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Barça’s golden age and its ruling triumvirate

11 September 2021

9:00 AM

11 September 2021

9:00 AM

Barça: The Inside Story of the World’s Greatest Football Club Simon Kuper

Short Books, pp.384, 20

Even against our better judgment we tend to imbue our sporting heroes with characteristics they may not possess. This can often lead to disappointment. What passes for fluency on the pitch is seldom matched with any articulacy off it. Lionel Messi, arguably the best player of his generation, is no exception. The Argentinian’s inability to communicate verbally has rendered him an enigma.

In Simon Kuper’s incisive and fascinating new book — one that charts FC Barcelona’s transformation over the past three decades from provincial club to international brand — Messi cuts as elusive a figure on the page as he is does off it. ‘Even now that Messi sometimes talks,’ writes Kuper, ‘he still shows almost no inclination to explain either his art or his power within Barça. It’s not clear that he is able to.’ Fortunately, Kuper, an astute journalist who has always brought intelligence to writing about the game, is well-placed to give an explanation. He has been able to draw on the ‘200-plus notebooks’ that he has amassed since 1998 and has interviewed most people associated with the club.

To understand Barça’s golden age (2008-2015), Kuper has focused on the triumvirate of Johan Cruyff, Pep Guardiola and Messi (the book is essentially split into three parts) and their common footballing culture. Cryff and Guardiola are more straightforward propositions, whereas, as we know, Messi is not. Kuper learns ‘by watching [the Argentinian] closely, and by listening to people who have watched him even more closely’. The ritual is always the same. In the opening minutes, Messi strolls around the pitch and observes the opposition set up their positions. He ignores a pass, unwilling to engage. Guardiola, his former manager, explains it thus: ‘After five, ten minutes, he has the map in his eyes and in his brain, to know exactly where is the space and what is the panorama.’ As one player later tells Kuper: ‘You’re playing here with the very best players in the world… but he’s quite far above that.’

Nevertheless, the star turn in the book is Cruyff. Kuper, who grew up in the Netherlands, sketches a convincing portrait of his childhood idol, a Dutch Quixote who played for Barça in the 1970s and then managed the club a decade later. He may be remembered for the ‘Cruyff Turn’ in the 1974 World Cup, but for many Dutch and Catalan fans who saw him play ‘the total Cruyff is [their] secret. Whereas Messi belongs to global culture, Cruyff belonged almost only to Dutch and Catalan culture’.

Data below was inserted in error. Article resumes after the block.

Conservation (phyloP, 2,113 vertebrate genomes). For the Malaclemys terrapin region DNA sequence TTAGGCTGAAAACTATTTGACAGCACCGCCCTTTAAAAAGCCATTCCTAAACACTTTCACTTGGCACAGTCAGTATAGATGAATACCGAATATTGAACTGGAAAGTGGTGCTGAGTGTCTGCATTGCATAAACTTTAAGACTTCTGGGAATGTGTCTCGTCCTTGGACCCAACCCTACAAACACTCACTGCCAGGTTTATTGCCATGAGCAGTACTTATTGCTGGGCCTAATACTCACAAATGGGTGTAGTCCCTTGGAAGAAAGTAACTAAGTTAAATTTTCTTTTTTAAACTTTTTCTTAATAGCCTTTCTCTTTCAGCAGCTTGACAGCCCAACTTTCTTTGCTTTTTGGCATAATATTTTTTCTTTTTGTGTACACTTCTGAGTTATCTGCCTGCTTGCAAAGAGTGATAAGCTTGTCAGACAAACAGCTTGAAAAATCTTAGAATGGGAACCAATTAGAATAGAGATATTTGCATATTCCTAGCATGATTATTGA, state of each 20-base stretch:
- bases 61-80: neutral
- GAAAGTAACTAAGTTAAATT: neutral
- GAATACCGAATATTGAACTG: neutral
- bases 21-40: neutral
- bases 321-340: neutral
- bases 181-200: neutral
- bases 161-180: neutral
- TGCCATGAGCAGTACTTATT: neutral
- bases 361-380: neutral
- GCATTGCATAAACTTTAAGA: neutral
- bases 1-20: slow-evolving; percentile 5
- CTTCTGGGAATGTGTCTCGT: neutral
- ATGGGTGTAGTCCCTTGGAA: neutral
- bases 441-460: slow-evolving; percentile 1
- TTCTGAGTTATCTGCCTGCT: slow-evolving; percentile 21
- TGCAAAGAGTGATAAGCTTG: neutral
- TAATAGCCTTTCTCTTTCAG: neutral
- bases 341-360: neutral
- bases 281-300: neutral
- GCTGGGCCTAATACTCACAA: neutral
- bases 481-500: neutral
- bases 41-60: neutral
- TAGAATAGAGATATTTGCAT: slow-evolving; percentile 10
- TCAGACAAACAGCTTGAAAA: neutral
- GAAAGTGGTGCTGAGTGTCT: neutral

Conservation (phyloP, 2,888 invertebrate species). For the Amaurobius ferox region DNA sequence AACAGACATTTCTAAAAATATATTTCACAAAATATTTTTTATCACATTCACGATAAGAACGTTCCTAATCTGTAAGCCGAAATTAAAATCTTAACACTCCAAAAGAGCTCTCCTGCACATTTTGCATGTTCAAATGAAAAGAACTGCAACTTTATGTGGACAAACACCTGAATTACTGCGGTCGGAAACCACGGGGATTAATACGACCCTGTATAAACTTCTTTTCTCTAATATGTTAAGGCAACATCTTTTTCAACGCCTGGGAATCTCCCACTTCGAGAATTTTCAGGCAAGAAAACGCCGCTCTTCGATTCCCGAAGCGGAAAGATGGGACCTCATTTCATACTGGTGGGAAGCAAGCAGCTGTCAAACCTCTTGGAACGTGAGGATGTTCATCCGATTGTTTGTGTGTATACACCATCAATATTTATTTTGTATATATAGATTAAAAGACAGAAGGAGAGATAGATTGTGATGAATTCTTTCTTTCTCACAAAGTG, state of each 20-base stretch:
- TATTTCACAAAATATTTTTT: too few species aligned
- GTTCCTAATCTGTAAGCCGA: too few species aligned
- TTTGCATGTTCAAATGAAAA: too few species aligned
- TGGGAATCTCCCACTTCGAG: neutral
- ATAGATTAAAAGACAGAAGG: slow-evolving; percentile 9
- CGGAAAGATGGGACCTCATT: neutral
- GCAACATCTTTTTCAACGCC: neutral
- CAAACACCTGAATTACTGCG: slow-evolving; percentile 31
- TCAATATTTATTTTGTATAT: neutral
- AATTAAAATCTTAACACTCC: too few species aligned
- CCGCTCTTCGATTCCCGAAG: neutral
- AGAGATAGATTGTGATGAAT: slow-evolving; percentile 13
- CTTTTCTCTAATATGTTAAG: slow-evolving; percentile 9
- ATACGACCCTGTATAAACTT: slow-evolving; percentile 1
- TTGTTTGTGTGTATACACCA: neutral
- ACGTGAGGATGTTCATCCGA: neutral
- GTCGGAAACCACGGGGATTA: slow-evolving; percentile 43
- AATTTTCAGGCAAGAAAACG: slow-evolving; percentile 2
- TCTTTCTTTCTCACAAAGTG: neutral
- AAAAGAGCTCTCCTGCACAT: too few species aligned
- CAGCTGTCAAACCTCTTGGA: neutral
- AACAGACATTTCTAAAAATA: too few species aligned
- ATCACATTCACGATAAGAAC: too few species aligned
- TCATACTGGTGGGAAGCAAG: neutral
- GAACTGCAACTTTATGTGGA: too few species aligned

Cruyff the coach was as uncompromising as Cruyff the player, refining his own variation on the conflictmodel (a strategy of confrontation to improve tension and heighten team spirit) that his former coach Rinus Michels had employed at Ajax and Barça. (Cruyff also liked to keep a pack of loyal journalists to be unleashed whenever there was a perceived slight.) He invented a geometrical language for the ‘beautiful game’ and implemented the rondo, a piggy-in-the-middle passing exercise in the restricted space with defenders striving to intercept the ball. But he could also be oblique (‘even when Cruyff talked nonsense, it was always interesting nonsense’). He once told a reporter: ‘If I’d have wanted you to understand, I would have explainedit better.’

When Frank Rijkaard’s tenure as manager of Barça came to an end, Cruyff was asked to return with Guardiola as assistant. Cruyff declined. Guardiola (who had learned from the Dutch master) was ready to coach by himself. Cruyffian philosophy, or Cruyffismo, was now deeply embedded in the club’s culture: ‘Cruyff shaped and then anointed both the coaches who between 2003 and 2012 won three of the five Champions Leagues in Barcelona’s history.’

Barça’s rise to prominence had the good fortune to coincide with the emergence of Messi. The Argentinian seemed to embody Cruyff’s maxim: ‘Before I make a mistake, I don’t make that mistake.’ Yet, if Guardiola was to refine Cruyffismo with any success, he needed skilled graduates from Barça’s academy, La Masia. Kuper believes the secret of La Masia was always the scouting, not the coaching. The formulation remains a simple one: brilliant players mean less coaching. The evidence is in a Masia roster that includes Puyol, Iniesta, Xavi, Busquets and Piqué.

What emerges from the book is an unrelenting culture of excellence. For Iniesta, a midfielder of sublime ability, ‘playing for Barça is not just playing a football match. It’s brutal pressure, constant tension, training perfectly every day, being the best in every match’. The club’s local fan base has been equally demanding of success, but not at any cost. Unlike Real Madrid, they want the spectacle first and then a passion to win.

Kuper’s intention to write a book explaining the club’s greatness was overtaken by events. He ended up recording its demise. The club’s motto — més que un club (more than a club) — was always likely to become a hostage to fortune. With heightened success came the requisite factionalism and financial irregularities (Messi and his father were convicted of tax fraud in 2016 but only handed a fine). The pandemic has hastened the fall, with the club now €1.17 billion in debt. Barça has acquired the moniker ‘the club of three billion’: a billion euros each for income, expenses and debt. Messi has since left Barça for Paris.

Ultimately, this is a tale in the Iberian Baroque tradition. Spain’s 17th-century poets had a word for it: desengaño. Rather than straight disillusionment, it is the concept of the scales clearly falling from the eyes.

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